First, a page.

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Not touting benefits could be a missed opportunity to close the deal
Only a quarter of organizations use their workplace benefits program to help recruit employees, according to
survey findings released by the Society for Human Resource Management (SHRM) in December 2013. And less than one in five highlight the value of their workplace benefits to retain current employees.
While half of those surveyed indicate they are having difficulty recruiting highly skilled employees, only 30 percent are leveraging their benefits program specifically to close the deal with these in-demand workers. Even fewer trumpet their benefits' appeal to retain highly skilled employees.
Among the organizations that do stress their benefits to recruit and retain employees, health care and retirement savings remain the top two benefits touted, as in previous years. On the heels of these are leave benefits and professional and career development opportunities.
"Considering that wage growth has been very weak in the post-recession economy, HR professionals frequently cannot use higher salaries as a draw for attracting and keeping talent," said Joseph Coombs, SHRM's senior analyst for workforce trends. "Many recruiters now advocate using a 'total rewards' approach to recruitment and retention, leveraging an employer’s benefit package as part of that strategy."
Workplace benefits can't be used for either recruitment or retention if their value isn't communicated. But only about a quarter of organizations had an employee-benefits communication budget in fiscal year 2012.
The top three methods that employers rely on to inform workers about their benefits are online or paper enrollment materials, group employee-benefits meetings and one-to-one employee-benefits counseling with an organizational representative.
And just 3 percent of organizations are using social media in their communication efforts. Among those not using social media for this purpose, 8 percent plan to start doing so within the next 12 months.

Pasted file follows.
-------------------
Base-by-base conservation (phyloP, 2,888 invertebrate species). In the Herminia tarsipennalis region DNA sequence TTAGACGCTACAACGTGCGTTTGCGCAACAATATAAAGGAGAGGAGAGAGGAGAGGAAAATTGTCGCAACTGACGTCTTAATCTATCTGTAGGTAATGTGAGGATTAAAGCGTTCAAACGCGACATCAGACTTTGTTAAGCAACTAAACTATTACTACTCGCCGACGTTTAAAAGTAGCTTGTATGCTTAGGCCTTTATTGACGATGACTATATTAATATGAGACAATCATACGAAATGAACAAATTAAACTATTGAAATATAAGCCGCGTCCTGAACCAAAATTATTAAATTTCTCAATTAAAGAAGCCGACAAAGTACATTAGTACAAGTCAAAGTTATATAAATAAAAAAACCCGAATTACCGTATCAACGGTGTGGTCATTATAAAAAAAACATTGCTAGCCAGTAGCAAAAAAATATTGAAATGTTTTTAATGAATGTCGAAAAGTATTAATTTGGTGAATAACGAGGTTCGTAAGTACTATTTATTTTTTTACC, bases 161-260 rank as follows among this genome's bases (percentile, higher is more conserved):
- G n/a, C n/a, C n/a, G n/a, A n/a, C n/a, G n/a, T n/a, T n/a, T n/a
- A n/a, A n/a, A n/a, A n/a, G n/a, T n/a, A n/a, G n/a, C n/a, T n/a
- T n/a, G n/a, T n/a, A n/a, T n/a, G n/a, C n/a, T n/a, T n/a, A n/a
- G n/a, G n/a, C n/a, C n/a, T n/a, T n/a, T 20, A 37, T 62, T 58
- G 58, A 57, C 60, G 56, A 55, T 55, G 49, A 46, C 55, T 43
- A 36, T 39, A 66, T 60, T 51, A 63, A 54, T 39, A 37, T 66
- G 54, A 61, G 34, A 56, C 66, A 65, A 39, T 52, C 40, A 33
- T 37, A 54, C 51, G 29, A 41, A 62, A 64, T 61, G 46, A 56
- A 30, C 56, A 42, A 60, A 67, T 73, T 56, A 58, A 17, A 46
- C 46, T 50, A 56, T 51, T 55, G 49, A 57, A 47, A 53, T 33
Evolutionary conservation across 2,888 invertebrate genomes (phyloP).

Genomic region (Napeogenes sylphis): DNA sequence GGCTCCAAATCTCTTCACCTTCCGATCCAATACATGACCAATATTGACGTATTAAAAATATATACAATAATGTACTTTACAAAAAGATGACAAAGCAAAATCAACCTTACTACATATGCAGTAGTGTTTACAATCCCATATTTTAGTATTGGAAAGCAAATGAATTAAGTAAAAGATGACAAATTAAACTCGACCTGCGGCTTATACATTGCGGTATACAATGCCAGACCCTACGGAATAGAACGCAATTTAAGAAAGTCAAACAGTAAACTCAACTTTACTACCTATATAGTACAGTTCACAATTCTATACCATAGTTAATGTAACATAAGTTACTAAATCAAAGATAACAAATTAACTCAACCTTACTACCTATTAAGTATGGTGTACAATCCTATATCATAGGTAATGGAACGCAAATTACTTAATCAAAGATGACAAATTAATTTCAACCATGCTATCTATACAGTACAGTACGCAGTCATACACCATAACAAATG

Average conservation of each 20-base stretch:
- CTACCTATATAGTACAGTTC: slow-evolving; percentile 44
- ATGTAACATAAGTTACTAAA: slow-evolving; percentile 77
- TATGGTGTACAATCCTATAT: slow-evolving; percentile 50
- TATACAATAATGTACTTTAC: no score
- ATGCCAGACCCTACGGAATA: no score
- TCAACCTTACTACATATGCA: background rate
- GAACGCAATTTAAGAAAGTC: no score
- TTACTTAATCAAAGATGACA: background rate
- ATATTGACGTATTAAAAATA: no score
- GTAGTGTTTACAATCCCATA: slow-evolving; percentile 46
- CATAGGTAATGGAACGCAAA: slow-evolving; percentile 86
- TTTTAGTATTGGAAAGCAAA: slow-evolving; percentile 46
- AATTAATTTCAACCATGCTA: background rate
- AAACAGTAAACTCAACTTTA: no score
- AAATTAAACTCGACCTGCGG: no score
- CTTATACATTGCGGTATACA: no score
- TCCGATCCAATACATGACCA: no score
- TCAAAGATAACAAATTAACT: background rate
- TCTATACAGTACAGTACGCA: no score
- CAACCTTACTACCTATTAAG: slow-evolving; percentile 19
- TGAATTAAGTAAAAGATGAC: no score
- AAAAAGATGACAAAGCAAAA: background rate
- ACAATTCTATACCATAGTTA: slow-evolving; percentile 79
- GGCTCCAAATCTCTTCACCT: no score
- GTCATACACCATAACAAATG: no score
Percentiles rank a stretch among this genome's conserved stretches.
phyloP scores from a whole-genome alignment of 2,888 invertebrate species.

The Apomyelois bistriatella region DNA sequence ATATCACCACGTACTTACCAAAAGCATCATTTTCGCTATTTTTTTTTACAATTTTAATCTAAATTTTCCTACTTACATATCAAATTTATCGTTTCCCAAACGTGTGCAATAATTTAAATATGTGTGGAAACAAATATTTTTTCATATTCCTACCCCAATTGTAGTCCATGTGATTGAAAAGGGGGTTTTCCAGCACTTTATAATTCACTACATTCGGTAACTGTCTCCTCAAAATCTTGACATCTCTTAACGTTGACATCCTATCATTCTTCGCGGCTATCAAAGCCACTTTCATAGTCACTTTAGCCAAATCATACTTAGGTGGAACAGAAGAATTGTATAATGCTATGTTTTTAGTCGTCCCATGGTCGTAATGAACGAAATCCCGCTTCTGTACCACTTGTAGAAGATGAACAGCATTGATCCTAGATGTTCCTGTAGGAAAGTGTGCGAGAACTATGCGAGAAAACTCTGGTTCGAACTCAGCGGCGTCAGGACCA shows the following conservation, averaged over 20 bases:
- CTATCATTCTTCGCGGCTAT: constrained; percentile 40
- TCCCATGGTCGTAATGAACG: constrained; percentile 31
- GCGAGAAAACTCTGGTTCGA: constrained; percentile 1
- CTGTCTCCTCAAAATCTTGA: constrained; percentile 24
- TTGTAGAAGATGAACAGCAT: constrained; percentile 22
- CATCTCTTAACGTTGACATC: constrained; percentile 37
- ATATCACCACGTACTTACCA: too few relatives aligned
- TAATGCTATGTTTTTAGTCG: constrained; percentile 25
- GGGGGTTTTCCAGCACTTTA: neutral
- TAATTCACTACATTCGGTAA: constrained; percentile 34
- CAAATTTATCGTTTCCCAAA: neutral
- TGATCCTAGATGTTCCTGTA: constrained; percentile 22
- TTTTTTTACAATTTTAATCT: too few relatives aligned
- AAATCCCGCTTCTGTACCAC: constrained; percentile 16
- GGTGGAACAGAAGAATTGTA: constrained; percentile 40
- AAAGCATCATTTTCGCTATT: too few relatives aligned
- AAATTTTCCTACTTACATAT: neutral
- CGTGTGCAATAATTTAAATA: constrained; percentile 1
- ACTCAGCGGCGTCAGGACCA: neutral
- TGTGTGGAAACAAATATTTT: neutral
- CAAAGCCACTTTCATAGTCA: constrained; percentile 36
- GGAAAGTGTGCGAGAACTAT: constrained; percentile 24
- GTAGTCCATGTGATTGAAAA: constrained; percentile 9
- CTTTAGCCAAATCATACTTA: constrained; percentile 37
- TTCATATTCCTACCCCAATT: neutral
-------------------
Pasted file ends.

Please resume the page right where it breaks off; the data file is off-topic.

"Most organizations are not using social media channels for benefits-related communications; however, that may change in the future, perhaps due to employers’ increased use of social media in other aspects of business operations, as well as workers’ increased comfort with those forms of technology," said Coombs.
Controlling Health Care Costs
Among other survey findings, the majority of organizations (83 percent) are “very concerned” about controlling health care costs. The top three activities employers have engaged in to control these costs are:
These strategies have shifted from the previous year, when increasing the employee share of the total costs of health care and providing lower-cost generic prescription/over-the-counter drugs were the most common steps taken.
When asked in May 2013 what they expected to do for plan year 2014, 24 percent of organizations said they intended to increase the share that employees contribute to the total costs of health care, 21 percent did not plan to increase the employee share, and 55 percent were unsure.
Focusing on the next three to five years, 21 percent of organizations currently paying the majority or an equal portion of health care costs believe that their employees will eventually pay the majority of them.
"As health care costs continue to increase, HR professionals will have to determine modifications to their organization’s health benefit plan and whether these changes will have any impact on their organization’s overall total rewards strategy,” Coombs observed. “For instance, will trimming or eliminating health care benefits hinder an organization’s ability to attract and retain talent?"
Nearly three-quarters of employers that offer wellness initiatives indicated they were "very effective" or "somewhat effective" in reducing the costs of health care. Additionally, roughly three-quarters rated their wellness initiatives as “very effective” or “somewhat effective” in improving their employees’ health.
More than half of organizations (56 percent) offered wellness incentives or rewards. Of these, 82 percent said this tactic was very or somewhat effective in increasing employee participation in wellness initiatives.
"More employees are taking advantage of the wellness programs, resources or services that their employers are offering," Coombs commented. "The challenge remains in quantifying the impact of wellness programs. Organizations indicated they would be more likely to invest in wellness initiatives if they could measure the impact."
Fewer than three out of 10 organizations measure the return on investment or cost savings associated with wellness initiatives, although 71 percent believe that wellness initiatives are somewhat or very effective in reducing health care costs.
State of Employee Benefits in the Workplace series contains the following reports:
Stephen Miller, CEBS, is an online editor/manager for SHRM.
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